Tuesday, May 03, 2005

Torturing Prisoners: Not Just a Crime, But a Blunder

Fascinating and important article by Stephen Budiansky in the May Atlantic (subscription only, unfortunately) about a classic 1943 study by Sherwood F. Moran, a major in the Marine Corps and an interrogation expert. He found that by far the most effective way of getting useful information out of hostile prisoners is to be nice to them. As summarized in the article by James Corum, a professor at the US Army Command and General Staff College, Moran's advice to interrogators was, "Know their language, know their culture, and treat the captured enemy as a human being."

According to Budiansky, the Marines implented most of Moran's recommendations in the Pacific theatre during World War II. As a result, "Marine interrogators deployed to the Marianas in June of 1944 were apply to supply their commanders with the complete Japanese order of battle within forty-eight hours of landing on Saipan and Tinian." By contrast, most insiders say that interrogators at Abu Ghraib and Guantanamo have gathered little or no useful information during the past two years.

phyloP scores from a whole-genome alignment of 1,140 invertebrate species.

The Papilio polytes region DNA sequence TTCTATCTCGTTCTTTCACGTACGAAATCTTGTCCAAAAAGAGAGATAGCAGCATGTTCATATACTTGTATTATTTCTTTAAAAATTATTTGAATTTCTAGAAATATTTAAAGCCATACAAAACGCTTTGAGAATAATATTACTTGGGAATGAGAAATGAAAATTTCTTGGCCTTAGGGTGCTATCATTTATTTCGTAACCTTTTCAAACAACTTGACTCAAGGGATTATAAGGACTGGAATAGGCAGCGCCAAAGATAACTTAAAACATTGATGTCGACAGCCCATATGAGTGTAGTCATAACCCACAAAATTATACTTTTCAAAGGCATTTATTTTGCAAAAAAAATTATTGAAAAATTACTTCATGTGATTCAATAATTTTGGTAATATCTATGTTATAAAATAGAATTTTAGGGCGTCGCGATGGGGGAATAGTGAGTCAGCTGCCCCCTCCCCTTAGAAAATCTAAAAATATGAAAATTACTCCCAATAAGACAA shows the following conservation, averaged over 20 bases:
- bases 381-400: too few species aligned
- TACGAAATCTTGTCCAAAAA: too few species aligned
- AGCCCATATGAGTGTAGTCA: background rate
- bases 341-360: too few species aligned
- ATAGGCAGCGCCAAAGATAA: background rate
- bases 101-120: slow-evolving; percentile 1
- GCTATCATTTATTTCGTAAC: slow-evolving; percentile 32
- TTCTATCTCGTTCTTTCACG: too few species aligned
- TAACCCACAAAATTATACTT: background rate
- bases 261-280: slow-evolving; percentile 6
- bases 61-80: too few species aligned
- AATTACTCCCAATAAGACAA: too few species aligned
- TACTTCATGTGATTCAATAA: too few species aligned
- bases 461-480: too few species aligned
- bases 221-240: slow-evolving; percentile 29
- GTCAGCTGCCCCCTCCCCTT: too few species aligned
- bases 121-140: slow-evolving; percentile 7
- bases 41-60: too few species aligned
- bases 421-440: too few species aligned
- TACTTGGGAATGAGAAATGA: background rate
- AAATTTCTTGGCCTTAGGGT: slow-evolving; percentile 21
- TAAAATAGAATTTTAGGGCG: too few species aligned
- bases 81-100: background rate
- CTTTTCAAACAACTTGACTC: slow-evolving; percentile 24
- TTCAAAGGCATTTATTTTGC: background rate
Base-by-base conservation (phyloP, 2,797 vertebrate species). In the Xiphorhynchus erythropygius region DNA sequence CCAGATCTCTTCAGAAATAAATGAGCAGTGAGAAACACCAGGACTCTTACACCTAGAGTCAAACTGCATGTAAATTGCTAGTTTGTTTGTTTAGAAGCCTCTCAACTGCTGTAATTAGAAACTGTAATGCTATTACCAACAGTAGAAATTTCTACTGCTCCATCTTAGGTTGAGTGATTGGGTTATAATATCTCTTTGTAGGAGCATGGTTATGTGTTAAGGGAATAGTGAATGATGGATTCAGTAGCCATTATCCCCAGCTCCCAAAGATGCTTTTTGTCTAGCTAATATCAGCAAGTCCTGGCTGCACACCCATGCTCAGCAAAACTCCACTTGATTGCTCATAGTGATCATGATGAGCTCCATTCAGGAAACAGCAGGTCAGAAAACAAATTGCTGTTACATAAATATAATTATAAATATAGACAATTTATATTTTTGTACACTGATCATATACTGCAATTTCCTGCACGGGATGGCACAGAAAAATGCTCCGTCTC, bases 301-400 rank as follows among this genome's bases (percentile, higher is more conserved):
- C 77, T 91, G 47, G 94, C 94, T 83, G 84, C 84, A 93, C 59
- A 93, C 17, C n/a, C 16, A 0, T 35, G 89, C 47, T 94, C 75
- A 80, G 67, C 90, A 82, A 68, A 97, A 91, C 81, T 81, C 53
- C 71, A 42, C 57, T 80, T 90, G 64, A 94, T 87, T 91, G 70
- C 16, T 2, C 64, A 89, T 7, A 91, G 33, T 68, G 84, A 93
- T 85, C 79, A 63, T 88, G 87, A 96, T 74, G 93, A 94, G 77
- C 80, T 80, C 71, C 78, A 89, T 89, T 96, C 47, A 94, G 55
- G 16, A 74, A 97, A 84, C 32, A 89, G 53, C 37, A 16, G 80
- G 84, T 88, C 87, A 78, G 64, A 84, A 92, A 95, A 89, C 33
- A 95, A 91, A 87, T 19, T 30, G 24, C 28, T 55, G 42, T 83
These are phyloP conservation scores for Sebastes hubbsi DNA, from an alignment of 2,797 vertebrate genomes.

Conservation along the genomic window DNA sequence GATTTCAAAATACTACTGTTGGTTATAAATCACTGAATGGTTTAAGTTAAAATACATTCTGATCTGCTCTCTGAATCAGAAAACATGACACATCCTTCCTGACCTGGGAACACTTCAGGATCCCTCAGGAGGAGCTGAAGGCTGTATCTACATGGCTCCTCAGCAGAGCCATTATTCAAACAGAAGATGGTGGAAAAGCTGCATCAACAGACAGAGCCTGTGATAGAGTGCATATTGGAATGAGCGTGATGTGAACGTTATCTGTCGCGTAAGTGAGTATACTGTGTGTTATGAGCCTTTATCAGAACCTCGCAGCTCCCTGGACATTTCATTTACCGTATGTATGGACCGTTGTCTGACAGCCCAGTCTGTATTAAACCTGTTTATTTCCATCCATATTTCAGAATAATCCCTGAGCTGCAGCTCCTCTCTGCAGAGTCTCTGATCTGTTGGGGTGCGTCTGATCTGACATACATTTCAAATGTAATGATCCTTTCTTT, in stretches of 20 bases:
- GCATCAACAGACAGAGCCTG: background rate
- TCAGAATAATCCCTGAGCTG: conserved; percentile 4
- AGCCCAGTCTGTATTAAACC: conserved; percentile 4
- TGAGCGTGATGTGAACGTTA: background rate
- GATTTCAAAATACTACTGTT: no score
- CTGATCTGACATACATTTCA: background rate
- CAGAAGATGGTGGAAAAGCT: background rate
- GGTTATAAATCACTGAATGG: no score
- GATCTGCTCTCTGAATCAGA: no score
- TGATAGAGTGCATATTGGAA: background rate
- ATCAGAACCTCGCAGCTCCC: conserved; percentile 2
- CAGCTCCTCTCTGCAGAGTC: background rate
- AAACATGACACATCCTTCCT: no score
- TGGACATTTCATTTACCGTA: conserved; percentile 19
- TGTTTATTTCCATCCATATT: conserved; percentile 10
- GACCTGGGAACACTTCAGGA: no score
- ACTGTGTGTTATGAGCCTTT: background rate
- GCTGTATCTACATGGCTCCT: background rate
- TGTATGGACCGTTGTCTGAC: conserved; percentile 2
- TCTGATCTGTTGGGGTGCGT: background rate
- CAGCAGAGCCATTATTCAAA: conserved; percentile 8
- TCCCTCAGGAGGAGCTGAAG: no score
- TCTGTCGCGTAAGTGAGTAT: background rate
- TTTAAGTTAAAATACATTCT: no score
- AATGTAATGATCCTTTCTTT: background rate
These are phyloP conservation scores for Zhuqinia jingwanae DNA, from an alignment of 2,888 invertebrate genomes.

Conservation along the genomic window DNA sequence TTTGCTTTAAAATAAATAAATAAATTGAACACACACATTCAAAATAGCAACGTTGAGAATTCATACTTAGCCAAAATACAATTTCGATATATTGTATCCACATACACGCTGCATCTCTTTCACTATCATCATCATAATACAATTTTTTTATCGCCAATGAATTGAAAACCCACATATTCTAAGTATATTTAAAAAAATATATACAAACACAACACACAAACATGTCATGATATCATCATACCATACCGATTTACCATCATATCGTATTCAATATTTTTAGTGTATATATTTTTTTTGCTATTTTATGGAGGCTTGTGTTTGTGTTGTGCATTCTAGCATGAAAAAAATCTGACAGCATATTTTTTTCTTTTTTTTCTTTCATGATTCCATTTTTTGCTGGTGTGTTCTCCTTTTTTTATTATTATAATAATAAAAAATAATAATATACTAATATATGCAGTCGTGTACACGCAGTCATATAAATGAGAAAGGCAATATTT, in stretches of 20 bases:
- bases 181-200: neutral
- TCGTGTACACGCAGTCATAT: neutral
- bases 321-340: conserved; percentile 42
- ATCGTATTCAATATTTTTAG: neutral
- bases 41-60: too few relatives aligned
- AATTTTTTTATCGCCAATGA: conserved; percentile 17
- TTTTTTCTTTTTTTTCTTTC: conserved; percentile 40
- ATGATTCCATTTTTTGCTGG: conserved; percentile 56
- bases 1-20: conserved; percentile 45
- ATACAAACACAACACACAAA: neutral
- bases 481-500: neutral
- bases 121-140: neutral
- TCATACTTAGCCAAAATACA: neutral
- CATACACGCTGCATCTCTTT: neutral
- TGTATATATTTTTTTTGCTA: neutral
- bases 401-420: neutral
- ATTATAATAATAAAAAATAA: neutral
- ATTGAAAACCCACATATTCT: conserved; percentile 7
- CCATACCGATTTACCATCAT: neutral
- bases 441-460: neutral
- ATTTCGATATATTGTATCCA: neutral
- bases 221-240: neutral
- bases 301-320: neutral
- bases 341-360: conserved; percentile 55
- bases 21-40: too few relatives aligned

When I mentioned this story to Mary-Jo, she said, "Well, of course--in my work, it's obvious that you don't learn anything from people by making them defensive or angry." Mary-Jo works with psychologically disturbed teenagers and their families, which at first blush might not seem to have a lot in common with being an interrogator in Iraq. But as Mary-Jo explained, the challenges are actually very analogous. These kids--hostile, depressed, sometimes psychotic--are often harboring terrible secrets related to abuse, violence, or other crimes, and one of Mary-Jo's jobs is to create an atmosphere where they are willing to open up to someone they may well perceive as an oppressive authority figure. (And if you think that teenagers don't come from a foreign culture and speak a language of their own, you obviously haven't been paying attention.)

Screaming and threats do not help to create such an atmosphere, which is why Mary-Jo sometimes has to start the therapy process by asking the kid's angry, out-of-control parents to leave the room. And somehow I don't imagine that Mary-Jo would find it beneficial to put her patients on dog leashes or force them to form nude pyramids, either . . .
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